Once your book is finished, give it a thorough read and think about what it is trying to say. Take notes as you go in case you come across a descriptive phrase, image, or piece of dialogue that perfectly captures the theme of the book.
Then brainstorm book titles that are related to its core message. Consider what inspired you to write the book, the emotions that you felt during the writing process and how you felt after reading it. Is it a story of triumph, mystery, joy, fear, or love? Think about the key takeaways a reader will have and try to find a title that matches the overall mood.
7. Recruit friends for brainstorming sessions
We all have that friend who is incredibly creative and good with words. Recruit them for a brainstorming session. You may want to have them read a few chapters of your book first or summarize the story and characters to give them some context. Then sit down and have some fun coming up with different book titles. You’ll be surprised how far you will get when someone else helps with the process.
8. Browse similar genres
Poetry books are typically going to have different kinds of titles than autobiographies or other works of nonfiction, browse book titles in similar genres to gain inspiration and ideas. Notice if there are particular trends or styles that authors follow in naming their books. Think about what appeals to you in certain titles, and brainstorm ideas for your book with similar characteristics.
You can also do an internet search for “best-selling mystery novels” or “nonfiction best-sellers” and see if these popular books have something in common. Remember, you don’t want to copy an existing title, but something could spark an idea that leads to you creating your own.
9. Read it out loud
When you have your list narrowed down to your top book title contenders, read each one out loud to see how it sounds. Is it easy to pronounce? Does it have a good flow? If it doesn’t seem to flow or roll off the tongue, then it probably isn’t the best title on your list.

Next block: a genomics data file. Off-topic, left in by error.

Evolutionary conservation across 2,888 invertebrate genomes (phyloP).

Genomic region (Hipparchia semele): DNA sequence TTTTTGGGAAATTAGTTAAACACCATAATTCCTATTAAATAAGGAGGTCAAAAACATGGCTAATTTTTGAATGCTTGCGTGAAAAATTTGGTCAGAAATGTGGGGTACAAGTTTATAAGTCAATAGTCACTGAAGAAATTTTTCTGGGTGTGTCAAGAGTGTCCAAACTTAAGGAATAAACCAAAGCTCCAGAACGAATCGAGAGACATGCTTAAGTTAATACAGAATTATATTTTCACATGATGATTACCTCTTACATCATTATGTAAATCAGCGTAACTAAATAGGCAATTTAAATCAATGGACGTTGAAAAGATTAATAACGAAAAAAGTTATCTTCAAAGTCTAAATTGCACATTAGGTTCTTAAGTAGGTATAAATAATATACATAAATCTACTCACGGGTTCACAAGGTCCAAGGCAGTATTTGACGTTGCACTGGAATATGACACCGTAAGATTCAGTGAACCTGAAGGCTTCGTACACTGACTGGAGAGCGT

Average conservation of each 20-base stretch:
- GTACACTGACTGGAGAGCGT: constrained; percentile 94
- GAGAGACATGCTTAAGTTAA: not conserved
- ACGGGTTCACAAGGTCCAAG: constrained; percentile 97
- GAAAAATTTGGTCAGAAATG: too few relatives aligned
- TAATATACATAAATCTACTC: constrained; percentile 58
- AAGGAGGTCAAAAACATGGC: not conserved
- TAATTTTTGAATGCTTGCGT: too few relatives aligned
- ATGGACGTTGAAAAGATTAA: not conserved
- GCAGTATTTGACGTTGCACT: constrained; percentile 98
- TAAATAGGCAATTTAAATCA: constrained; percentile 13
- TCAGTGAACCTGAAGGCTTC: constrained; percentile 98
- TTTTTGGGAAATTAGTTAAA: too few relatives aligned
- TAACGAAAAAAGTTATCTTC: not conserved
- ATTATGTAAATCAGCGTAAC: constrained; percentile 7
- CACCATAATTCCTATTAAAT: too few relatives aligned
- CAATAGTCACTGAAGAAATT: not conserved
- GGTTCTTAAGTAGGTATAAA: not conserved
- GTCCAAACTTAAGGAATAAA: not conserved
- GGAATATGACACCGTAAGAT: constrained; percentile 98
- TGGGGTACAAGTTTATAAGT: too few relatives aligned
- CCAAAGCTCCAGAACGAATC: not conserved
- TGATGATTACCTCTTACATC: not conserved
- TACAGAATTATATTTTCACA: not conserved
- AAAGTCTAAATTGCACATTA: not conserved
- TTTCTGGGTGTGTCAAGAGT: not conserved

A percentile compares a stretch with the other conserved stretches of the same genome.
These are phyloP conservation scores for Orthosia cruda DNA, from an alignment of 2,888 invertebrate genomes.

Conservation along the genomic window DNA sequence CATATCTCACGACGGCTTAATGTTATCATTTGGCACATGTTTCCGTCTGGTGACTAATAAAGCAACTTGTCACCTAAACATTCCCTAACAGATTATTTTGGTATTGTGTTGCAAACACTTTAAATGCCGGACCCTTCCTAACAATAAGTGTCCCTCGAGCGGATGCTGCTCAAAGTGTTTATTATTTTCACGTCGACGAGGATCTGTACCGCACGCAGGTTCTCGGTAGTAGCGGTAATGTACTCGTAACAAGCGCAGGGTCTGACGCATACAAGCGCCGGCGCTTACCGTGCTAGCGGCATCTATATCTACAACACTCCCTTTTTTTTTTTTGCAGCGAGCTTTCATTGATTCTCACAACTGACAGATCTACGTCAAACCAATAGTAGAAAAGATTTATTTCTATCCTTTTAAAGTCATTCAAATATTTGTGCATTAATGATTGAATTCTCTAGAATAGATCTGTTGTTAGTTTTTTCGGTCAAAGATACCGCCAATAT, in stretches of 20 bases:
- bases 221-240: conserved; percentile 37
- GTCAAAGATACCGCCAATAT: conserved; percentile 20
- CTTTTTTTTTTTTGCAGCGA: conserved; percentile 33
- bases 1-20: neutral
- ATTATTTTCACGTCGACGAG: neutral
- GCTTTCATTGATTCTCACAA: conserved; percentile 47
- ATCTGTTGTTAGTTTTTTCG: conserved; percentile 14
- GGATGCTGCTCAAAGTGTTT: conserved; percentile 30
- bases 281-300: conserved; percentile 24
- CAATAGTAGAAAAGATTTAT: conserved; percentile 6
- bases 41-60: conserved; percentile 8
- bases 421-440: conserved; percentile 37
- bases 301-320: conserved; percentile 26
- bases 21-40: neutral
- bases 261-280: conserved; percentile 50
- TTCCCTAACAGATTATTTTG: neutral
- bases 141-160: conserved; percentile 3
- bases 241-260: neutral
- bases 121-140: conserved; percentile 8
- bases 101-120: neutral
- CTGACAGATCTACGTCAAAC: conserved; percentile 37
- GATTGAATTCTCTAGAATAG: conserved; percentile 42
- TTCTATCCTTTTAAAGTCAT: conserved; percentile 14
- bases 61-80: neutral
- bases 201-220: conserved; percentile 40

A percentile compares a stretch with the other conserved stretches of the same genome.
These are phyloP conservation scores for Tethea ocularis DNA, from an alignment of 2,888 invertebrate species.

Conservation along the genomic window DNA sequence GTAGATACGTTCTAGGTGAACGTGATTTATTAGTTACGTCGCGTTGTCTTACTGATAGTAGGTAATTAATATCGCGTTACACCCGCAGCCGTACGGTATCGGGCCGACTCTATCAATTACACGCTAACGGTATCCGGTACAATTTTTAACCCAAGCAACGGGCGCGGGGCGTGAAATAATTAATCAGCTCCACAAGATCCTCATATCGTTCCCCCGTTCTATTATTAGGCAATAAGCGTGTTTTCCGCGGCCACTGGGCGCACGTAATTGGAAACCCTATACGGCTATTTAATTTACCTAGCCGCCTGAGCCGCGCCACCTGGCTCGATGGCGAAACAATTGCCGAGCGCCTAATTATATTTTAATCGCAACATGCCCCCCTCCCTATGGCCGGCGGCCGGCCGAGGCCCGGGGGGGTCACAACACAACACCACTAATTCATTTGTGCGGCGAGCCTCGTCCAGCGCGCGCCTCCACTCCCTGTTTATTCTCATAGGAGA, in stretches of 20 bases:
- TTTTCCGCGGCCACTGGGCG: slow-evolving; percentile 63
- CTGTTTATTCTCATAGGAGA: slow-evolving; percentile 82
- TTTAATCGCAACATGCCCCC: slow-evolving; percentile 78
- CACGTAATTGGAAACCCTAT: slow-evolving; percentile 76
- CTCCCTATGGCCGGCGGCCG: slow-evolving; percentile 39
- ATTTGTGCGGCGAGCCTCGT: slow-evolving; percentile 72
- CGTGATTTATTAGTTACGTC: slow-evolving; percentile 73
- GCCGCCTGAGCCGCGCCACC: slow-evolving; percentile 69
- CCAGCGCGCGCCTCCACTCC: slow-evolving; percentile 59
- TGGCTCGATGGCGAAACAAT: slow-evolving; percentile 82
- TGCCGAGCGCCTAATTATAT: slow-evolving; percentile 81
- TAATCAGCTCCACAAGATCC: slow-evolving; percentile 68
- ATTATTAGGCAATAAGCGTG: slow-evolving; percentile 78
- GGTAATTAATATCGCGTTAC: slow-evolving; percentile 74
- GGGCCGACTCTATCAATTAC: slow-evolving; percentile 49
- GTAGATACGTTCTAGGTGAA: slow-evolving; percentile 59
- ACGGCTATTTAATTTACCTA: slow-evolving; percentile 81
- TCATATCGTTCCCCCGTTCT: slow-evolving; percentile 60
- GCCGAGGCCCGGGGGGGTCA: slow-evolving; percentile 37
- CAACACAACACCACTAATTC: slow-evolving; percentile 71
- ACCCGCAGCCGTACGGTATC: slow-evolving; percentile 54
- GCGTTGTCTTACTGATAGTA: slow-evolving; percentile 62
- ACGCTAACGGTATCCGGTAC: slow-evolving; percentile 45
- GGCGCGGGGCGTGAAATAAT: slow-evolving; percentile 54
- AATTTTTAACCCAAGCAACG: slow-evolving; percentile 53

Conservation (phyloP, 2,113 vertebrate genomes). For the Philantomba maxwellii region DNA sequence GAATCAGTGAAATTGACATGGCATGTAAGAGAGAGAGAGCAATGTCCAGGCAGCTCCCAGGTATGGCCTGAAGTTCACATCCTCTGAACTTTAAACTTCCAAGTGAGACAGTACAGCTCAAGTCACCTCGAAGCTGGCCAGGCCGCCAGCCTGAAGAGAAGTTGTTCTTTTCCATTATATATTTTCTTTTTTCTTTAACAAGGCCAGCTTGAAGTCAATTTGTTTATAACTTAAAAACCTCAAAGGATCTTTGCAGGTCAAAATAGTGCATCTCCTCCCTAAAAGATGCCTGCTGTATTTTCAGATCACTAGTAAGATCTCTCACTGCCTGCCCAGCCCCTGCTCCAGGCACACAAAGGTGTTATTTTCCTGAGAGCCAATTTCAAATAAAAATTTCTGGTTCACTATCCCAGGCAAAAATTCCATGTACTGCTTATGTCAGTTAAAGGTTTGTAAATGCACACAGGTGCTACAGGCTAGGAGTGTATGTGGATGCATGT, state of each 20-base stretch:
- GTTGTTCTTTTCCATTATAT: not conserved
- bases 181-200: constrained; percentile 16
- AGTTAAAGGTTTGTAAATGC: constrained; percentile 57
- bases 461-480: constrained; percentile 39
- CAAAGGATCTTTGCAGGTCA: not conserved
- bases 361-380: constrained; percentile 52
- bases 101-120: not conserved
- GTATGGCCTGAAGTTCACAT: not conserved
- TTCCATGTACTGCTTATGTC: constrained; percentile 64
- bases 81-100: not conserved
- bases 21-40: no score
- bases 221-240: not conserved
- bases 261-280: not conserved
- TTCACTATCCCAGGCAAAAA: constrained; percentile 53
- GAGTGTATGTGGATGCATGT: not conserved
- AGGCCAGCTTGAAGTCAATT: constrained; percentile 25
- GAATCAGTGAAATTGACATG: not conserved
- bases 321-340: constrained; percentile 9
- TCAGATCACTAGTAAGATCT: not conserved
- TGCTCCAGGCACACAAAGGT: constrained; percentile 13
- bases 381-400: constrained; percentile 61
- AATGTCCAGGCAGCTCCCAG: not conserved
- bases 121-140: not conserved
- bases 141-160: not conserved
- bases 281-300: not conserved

Having a hard time letting go of a title even though it’s a mouthful? See if you can shorten the phrase, or keep one or two keywords and combine them in a different way. Creating a strong title often involves trial and error, so play around until it feels right to you.
10. Try out some book title generator tools
When you’re feeling stuck, sometimes it can help to get outside your head and let a book title generator do the work for you. Think of it like doing a short exercise that instantly shakes things up and helps break you out of your writing habits. Don’t be surprised if some of the options fall flat, sound nonsensical, or are just plain unappealing. The goal is simply to give you wide range of options and potentially spark new inspiration.
Here are some of the top book title generators, by genre:
11. Identify the problem your book will solve
Many readers like to know what they’re getting into when they pick up a new book. That’s especially going to be true if it falls into a nonfiction category that is primarily educational or instructional, like self-help, personal finance, home improvement, cooking and nutrition, or hobbies and crafts. The title of your book should clearly state what skill you are teaching or how it can help the reader solve a particular problem. The more straightforward the name, the more likely it is that your ideal readers will find it.
12. Include your subject in the title
This is probably a no-brainer for nonfiction books, how-to guides, and biographies but it’s still worth mentioning. If you’re writing a book on knitting techniques, be sure the word “knit” or “knitting” appear in the title. In some cases, it may help to add a subtitle. That can give you a bit more flexibility, so the full name can be clever and catchy, while still including essential keywords and descriptive terms: Smart Stitch: A Beginner’s Guide to Knitting.